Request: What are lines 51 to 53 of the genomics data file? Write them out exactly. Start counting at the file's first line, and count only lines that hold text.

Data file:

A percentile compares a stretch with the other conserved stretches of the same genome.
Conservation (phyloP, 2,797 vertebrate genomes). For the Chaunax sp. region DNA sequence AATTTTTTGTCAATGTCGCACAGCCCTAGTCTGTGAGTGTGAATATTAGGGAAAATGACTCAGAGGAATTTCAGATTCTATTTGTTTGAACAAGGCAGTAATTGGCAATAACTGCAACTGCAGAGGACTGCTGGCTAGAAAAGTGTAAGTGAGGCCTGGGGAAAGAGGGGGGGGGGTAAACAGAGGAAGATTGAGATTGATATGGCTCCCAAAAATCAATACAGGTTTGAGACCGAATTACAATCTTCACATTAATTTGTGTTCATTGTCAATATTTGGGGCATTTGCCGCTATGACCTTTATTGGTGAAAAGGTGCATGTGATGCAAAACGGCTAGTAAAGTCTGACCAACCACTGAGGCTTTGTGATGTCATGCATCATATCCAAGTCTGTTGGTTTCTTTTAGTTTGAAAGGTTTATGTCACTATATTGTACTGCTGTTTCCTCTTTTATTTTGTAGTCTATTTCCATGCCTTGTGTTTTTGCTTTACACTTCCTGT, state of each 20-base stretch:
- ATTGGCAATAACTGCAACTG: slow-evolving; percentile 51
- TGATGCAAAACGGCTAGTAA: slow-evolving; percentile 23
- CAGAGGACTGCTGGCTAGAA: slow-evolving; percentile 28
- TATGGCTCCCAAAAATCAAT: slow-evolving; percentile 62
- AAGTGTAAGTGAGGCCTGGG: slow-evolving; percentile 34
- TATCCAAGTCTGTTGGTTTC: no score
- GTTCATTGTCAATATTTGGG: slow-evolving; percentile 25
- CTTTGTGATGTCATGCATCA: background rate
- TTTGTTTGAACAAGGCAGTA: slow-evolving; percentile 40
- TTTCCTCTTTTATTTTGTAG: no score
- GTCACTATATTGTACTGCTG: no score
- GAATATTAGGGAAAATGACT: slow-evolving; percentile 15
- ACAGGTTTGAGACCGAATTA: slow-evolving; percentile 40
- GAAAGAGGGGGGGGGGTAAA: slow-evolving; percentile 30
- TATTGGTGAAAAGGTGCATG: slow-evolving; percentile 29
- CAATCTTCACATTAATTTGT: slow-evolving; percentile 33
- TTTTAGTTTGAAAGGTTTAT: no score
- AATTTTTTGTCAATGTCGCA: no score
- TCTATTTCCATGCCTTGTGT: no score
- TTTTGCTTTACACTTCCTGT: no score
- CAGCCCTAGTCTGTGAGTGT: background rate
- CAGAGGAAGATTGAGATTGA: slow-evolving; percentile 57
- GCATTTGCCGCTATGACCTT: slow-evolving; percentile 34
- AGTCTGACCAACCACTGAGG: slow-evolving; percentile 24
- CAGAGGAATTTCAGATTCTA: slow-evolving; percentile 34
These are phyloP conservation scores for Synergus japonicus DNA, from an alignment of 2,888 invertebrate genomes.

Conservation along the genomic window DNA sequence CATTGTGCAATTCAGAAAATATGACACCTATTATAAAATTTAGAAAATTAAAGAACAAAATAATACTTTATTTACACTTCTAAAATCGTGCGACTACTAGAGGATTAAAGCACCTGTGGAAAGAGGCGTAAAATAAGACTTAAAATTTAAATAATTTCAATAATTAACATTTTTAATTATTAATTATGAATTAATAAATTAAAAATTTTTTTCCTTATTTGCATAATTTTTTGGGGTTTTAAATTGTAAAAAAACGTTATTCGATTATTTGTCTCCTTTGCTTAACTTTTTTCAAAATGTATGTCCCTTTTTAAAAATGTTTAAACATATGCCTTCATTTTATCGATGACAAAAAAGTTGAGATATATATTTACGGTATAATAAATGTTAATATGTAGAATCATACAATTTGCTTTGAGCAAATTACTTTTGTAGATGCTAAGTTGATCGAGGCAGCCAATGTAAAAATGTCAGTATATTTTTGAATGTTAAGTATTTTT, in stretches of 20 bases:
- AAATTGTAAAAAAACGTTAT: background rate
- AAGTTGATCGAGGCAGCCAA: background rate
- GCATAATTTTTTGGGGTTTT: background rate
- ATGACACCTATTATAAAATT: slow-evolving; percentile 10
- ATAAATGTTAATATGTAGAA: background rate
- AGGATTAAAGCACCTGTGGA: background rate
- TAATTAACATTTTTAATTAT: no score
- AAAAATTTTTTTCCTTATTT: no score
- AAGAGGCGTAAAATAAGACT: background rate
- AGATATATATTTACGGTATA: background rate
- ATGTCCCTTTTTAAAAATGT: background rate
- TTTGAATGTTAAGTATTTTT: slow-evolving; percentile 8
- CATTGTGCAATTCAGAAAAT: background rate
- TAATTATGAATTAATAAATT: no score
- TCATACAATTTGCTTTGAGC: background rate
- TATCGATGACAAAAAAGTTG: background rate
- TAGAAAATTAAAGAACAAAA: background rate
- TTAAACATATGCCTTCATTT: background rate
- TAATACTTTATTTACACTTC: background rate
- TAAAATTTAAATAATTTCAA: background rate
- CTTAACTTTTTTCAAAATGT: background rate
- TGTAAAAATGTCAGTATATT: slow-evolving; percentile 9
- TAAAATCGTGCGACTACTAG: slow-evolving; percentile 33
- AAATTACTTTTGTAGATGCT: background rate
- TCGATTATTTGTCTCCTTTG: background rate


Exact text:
- TGTAAAAATGTCAGTATATT: slow-evolving; percentile 9
- TAAAATCGTGCGACTACTAG: slow-evolving; percentile 33
- AAATTACTTTTGTAGATGCT: background rate